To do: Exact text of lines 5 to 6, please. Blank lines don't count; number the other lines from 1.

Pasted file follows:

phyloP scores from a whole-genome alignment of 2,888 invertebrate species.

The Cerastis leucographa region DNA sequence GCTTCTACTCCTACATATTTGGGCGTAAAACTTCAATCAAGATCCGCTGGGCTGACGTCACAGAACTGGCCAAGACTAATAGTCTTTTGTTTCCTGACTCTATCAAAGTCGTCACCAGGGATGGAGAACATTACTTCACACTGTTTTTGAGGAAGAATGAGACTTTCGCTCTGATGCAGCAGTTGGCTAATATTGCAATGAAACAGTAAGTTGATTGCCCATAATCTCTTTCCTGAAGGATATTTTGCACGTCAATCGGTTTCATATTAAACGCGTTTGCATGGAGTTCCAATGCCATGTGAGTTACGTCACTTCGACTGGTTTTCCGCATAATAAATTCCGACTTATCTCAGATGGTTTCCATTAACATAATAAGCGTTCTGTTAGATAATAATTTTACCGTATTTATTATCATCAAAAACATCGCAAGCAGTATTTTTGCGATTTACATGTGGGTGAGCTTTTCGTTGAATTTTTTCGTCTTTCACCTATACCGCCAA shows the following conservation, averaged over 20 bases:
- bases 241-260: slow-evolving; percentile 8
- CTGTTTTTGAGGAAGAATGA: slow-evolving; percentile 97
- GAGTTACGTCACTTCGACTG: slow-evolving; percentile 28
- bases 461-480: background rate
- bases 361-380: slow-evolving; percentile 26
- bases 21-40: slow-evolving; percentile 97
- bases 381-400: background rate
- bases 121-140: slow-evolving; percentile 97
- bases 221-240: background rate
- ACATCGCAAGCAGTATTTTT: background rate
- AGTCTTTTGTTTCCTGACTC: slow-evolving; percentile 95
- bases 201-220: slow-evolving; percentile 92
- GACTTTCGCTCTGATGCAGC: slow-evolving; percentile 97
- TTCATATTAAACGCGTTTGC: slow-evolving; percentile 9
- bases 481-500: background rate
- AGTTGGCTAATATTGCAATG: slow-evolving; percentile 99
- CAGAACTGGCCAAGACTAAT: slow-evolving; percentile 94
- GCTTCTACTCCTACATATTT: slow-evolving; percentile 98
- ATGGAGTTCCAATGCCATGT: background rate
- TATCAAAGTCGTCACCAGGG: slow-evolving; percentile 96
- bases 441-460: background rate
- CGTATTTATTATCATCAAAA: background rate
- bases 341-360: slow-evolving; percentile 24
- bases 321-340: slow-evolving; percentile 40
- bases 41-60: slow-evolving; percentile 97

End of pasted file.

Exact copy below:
- GAGTTACGTCACTTCGACTG: slow-evolving; percentile 28
- bases 461-480: background rate